Roads struggle to absorb extra demand in run-up to holidays
Cars run slowly up the Jianguomen bridge during the afternoon rush hour in Beijing, Sept 19, 2010. [Photo/Xinhuanet]
BEIJING - The capital was choked by 88 traffic jams on Sunday morning, approaching the congestion created earlier this year by heavy snowfall, as Beijing struggles to cope with the large number of vehicles on the road in the run-up to two national holidays, the city's traffic management bureau reported.
A record 140 traffic jams paralyzed the city's road system on Friday evening, as the number of vehicles on the streets exceeded 4.5 million, according to the Beijing Traffic Management Bureau.
The authority had warned there would be heavy pressure on the roads on Sunday after it was made a work day to accommodate this week's Mid-Autumn Festival, as well as because no traffic restrictions apply on that day.
To minimize bottlenecks, Beijing now limits the number of cars that may be on the road during the week, according to the last number of vehicle license plates.
Traffic was moving slower than 20 km per hour on 88 trunk roads and expressways in Beijing at 9 am on Sunday, Beijing News reported. The morning rush extended an extra hour, according to the report.
Beijing Traffic Radio quoted city traffic police as having said that at 6pm the situation was better than on Friday evening, though serious snarl-ups remained on major ring roads and intersections.
Last Wednesday, the Beijing Traffic Management Bureau warned that the city's roads were exhibiting pre-festival symptoms, as "residents made more trips during off-peak hours and at night".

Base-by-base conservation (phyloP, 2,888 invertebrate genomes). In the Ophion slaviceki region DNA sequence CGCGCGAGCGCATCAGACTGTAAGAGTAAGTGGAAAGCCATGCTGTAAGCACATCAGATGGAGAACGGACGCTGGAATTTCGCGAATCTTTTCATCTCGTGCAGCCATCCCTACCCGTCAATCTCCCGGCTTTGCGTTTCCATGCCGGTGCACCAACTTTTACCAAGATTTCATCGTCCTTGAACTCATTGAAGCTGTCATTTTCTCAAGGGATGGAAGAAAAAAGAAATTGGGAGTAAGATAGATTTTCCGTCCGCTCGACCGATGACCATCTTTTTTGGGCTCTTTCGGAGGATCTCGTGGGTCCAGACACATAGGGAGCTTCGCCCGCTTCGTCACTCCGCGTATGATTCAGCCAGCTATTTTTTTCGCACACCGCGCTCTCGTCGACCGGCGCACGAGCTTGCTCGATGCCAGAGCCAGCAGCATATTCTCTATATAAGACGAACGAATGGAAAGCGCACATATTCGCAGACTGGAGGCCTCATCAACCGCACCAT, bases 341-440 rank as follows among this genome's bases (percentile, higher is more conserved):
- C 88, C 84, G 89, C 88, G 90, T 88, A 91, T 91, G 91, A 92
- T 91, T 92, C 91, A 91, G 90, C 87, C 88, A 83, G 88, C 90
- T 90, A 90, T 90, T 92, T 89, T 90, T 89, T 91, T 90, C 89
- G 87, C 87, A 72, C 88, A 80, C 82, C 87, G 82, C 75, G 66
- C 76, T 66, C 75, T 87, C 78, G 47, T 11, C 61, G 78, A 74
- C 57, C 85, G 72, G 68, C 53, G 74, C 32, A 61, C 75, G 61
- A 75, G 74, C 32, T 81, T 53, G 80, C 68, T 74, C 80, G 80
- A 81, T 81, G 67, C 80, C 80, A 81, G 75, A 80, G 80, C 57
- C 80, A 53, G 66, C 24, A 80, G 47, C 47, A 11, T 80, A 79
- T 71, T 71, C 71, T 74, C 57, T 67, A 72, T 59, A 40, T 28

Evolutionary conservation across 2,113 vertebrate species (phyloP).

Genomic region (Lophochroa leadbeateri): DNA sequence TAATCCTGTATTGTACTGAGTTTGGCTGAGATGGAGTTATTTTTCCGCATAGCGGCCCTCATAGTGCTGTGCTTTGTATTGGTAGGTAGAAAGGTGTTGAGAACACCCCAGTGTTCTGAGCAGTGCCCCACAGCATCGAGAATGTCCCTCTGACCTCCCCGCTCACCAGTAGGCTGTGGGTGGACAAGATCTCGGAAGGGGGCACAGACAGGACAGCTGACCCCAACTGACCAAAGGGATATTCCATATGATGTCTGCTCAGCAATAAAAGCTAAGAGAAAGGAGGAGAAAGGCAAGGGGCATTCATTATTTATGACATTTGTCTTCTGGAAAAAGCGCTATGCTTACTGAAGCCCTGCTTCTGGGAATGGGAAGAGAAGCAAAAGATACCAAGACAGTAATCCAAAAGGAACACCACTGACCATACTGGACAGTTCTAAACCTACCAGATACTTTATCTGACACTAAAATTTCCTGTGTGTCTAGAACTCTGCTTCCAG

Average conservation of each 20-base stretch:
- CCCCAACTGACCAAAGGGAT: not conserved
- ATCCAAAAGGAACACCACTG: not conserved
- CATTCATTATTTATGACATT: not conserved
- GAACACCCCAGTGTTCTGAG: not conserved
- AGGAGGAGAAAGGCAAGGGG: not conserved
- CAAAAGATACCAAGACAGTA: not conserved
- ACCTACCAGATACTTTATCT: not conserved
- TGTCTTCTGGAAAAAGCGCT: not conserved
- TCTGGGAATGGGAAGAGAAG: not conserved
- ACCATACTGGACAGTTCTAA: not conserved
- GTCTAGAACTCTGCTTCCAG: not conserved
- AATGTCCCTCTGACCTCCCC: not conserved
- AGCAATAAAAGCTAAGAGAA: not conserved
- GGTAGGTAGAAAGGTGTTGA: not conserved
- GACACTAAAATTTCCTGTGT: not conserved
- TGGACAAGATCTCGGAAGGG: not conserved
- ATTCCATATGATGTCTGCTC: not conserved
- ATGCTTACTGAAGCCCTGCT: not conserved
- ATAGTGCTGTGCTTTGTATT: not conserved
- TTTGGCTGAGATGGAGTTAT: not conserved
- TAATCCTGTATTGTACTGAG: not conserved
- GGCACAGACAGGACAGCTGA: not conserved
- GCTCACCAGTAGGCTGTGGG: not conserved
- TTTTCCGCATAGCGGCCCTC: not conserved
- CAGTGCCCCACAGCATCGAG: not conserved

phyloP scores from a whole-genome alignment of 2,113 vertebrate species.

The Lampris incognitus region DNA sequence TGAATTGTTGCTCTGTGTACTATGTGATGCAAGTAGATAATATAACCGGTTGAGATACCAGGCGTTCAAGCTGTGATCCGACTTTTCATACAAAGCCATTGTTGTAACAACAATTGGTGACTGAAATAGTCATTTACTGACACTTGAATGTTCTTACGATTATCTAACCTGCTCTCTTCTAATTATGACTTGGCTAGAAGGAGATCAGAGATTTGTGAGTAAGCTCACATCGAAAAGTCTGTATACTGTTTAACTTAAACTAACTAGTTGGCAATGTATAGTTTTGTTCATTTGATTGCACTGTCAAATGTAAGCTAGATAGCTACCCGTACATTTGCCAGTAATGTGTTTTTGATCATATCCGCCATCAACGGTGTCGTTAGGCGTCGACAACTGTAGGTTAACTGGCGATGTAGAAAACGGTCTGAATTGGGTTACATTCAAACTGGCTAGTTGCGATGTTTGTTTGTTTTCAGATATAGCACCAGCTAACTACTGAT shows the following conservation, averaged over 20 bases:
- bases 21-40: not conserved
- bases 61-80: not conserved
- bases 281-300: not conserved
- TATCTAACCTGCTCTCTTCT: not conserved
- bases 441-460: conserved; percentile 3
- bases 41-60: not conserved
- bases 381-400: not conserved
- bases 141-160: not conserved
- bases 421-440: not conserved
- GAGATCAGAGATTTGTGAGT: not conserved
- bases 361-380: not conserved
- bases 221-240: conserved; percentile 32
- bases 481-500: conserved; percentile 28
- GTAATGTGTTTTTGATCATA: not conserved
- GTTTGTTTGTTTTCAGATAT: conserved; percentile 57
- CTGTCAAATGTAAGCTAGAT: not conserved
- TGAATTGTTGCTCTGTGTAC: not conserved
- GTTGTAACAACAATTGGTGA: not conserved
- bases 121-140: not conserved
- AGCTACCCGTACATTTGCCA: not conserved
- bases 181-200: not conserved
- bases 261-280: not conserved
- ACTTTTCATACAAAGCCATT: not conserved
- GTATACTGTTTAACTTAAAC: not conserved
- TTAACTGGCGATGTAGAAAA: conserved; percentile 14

The bureau said: "Shopping, visiting friends and relatives, and party going will contribute to major traffic flows on the city's ring roads before the national holidays."
The three-day holiday for the Mid-Autumn Festival, when families traditionally gather and exchange gifts, starts on Wednesday and the seven-day holiday for National Day begins on Oct 1.
The traffic bureau said Beijing will be further tested on Sept 25, 26 and Oct 9, which will once again be considered work days without traffic restrictions.
Before last Friday, the previous record for simultaneous traffic congestions was 90, recorded early this year amid heavy snow, Beijing News reported.
Taxi driver Liu Tong, 49, who has driven in Beijing for 20 years, said these days the capital is like "a free car park", adding: "Snarls no longer get on my nerves after I became accustomed to them."
With Sunday considered a work day, the subway system responded to the challenge by keeping train capacities as high as on regular work days, a move it plans to repeat on the days before and after the two holiday periods.
As of Sept 12, there were 6.1 million drivers and 4.5 million registered motor vehicles on the streets of the capital, according to figures from the city's traffic bureau.
Jia Yuanhua, professor of traffic system engineering at Beijing Jiaotong University, said a huge gap exists between the demand and supply of traffic infrastructure in Beijing.
He said some of the traffic management measures that have been adopted by Beijing's traffic administrators, such as limiting the number of cars on the road, only "ease the pain without eradicating the problem".
The government should regard the traffic issue as of the same importance as its policies on health and employment, he added.
Cao Yin contributed to this story.